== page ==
I just got through explaining to you exactly how I was able to use the system to save $50,000. The person I was replying to suggested that because he didn't understand it, it was a scam. That reasoning is not logical.


Moreover, can someone identify for me any other consumer market where the expense of what you purchase is not disclosed in advance of purchase?


Huh? I know exactly how much health insurance is going to cost a year at a time. It IS disclosed.


In my view, if you eliminated the geographic protections insurance companies receive and force health care providers to publish their rates on nearly everything, the health care system in this country would be vastly improved.


Insurance companies do publish their rates. It's not a secret. However, I absolutely agree. And why is that the case now? Because the State governments seek to "regulate" the insurance business and restrict who is authorized to sell insurance. They act as barriers to entry. There may be reasons the states need to oversee insurance companies; I don't deny that, but they do far more than that. In my state we have an "Insurance Commissioner" and a vast bureaucracy that regulates and "approves" insurance rates, yet insurance rates are higher as a result. The State is the one in the way here. They stifle competition with predictable results.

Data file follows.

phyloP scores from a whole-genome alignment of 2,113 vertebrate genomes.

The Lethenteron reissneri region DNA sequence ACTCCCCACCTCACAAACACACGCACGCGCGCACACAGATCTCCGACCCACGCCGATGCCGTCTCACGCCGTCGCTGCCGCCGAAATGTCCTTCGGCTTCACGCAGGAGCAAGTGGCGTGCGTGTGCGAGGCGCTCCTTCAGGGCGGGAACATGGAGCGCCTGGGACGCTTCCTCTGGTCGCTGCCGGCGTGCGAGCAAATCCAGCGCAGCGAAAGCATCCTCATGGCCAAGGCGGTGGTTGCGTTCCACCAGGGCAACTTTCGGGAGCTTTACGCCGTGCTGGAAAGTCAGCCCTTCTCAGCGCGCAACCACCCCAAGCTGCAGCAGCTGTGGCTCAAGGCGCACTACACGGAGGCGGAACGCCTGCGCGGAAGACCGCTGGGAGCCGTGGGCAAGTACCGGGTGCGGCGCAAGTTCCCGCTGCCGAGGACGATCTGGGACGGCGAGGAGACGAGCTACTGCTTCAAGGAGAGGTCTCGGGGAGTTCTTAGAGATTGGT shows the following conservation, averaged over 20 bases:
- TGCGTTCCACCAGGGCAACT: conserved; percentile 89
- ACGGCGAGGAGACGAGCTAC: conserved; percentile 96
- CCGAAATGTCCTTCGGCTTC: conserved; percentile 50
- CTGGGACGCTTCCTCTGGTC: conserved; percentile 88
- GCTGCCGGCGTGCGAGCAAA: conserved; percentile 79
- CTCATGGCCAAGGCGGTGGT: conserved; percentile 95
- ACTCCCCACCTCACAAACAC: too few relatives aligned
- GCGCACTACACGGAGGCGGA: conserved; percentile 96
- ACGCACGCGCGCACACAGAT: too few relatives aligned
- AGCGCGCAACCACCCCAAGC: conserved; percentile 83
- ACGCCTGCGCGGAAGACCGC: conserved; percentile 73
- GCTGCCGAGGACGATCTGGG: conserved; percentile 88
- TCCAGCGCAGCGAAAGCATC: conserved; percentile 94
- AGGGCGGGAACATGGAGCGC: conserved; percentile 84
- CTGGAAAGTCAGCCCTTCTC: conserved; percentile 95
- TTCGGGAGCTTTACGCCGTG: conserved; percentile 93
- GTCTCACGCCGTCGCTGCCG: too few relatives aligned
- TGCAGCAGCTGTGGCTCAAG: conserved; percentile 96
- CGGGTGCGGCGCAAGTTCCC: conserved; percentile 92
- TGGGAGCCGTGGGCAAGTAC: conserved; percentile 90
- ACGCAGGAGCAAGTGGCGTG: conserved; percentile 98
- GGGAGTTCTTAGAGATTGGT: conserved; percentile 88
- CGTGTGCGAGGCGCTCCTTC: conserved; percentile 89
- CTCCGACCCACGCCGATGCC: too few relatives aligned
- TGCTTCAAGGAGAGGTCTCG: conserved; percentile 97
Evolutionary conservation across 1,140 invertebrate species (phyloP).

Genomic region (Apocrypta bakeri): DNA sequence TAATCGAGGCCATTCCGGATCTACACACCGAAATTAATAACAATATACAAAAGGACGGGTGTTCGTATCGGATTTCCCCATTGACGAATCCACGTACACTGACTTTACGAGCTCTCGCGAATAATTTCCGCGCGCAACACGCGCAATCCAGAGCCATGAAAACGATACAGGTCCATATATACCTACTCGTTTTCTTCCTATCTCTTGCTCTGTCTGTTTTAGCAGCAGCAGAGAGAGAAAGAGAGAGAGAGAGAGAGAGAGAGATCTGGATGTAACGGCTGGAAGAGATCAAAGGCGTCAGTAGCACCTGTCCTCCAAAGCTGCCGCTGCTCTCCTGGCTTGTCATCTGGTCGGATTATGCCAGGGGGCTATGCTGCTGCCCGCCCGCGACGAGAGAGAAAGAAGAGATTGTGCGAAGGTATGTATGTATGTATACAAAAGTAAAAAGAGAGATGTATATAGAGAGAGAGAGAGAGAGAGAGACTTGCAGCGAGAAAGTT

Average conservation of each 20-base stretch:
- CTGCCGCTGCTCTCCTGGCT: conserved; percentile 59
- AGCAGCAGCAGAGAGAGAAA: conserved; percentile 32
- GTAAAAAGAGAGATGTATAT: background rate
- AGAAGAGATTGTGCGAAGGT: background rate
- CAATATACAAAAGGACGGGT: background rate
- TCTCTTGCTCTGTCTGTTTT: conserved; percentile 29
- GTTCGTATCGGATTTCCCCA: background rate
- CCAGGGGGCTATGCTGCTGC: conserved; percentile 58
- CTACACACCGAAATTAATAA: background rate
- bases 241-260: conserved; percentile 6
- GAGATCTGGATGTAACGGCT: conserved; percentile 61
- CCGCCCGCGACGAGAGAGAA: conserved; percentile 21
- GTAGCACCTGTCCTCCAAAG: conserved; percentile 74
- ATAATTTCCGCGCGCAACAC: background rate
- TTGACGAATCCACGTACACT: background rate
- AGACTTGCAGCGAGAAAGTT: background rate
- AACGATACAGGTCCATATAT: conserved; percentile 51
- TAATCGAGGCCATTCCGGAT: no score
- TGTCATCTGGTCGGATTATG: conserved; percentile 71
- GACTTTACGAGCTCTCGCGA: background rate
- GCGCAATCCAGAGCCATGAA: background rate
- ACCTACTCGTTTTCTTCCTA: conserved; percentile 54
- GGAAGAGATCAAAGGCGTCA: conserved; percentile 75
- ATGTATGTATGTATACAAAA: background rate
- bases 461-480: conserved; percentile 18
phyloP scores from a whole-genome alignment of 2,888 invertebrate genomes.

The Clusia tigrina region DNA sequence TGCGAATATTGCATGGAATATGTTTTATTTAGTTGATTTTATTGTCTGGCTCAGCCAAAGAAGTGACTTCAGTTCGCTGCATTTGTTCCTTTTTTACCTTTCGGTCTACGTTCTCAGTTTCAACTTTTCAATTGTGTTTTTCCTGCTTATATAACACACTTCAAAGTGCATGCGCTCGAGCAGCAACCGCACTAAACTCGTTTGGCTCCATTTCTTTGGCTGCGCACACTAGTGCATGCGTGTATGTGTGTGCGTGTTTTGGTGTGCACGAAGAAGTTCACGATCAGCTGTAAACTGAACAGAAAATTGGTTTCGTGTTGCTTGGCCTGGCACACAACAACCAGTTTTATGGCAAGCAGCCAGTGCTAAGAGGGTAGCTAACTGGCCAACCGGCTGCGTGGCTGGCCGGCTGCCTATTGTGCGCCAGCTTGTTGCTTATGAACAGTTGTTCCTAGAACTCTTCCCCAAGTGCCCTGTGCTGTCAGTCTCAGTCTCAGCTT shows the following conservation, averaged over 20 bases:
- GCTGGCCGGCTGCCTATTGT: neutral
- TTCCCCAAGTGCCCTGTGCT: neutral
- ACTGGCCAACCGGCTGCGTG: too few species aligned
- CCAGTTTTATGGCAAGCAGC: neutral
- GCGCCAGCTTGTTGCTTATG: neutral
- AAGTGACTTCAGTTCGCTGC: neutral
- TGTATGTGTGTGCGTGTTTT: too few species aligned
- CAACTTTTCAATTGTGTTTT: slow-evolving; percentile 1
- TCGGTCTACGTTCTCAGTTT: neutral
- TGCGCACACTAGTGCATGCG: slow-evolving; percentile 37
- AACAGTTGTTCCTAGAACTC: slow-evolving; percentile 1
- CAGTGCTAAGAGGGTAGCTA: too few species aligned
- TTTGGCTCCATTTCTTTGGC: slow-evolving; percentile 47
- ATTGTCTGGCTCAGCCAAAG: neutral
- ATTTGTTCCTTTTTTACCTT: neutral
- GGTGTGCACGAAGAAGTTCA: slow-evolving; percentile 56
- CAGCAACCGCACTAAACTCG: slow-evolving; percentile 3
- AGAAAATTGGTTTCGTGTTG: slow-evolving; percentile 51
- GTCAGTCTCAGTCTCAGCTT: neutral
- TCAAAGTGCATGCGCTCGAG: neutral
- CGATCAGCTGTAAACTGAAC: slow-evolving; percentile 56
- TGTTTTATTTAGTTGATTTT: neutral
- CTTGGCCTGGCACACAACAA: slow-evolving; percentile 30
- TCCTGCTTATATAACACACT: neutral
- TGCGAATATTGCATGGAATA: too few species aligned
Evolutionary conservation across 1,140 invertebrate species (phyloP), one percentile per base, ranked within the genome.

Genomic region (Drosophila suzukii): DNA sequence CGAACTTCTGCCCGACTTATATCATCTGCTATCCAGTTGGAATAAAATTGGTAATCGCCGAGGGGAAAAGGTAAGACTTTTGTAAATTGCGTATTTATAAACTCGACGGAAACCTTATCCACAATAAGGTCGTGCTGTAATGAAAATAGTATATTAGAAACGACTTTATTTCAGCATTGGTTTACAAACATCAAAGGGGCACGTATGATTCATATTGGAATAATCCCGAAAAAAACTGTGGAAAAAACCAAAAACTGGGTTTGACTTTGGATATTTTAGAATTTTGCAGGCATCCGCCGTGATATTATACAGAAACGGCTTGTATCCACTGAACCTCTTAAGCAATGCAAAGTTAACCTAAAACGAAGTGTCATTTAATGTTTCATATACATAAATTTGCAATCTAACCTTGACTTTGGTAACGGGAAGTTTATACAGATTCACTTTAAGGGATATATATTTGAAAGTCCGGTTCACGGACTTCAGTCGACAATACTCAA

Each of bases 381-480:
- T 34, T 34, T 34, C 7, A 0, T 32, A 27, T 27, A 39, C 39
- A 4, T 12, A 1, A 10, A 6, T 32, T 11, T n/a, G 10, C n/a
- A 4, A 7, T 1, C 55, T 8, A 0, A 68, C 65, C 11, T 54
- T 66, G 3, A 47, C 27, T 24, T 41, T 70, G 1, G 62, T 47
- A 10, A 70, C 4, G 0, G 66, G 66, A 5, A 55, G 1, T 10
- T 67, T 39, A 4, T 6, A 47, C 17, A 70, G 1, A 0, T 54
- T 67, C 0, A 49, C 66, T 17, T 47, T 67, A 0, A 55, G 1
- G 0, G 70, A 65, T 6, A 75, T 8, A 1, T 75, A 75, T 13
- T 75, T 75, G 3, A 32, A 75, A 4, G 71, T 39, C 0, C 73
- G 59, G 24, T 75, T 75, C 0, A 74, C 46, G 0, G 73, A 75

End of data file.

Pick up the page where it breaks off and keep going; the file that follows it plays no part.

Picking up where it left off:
posted on Aug, 17 2016 @ 01:41 PM
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a reply to: TheRedneck

May you remain healthy! Being ill can really help us remember what is important in life.

A number of years ago, I received an infusion of a drug called "Remicade", that at the time was a relatively new treatment for Crohn's Disease (as well as other nasty stuff). The treatment cost in excess of $30,000 and the medicine arrived in a tiny vial that contained maybe one good cry's worth of liquid. I remember thinking how much I would love to spend that $ on something fun, but... how do you put a price-tag on something that may (or may not) give you more time on this planet?



posted on Aug, 17 2016 @ 01:51 PM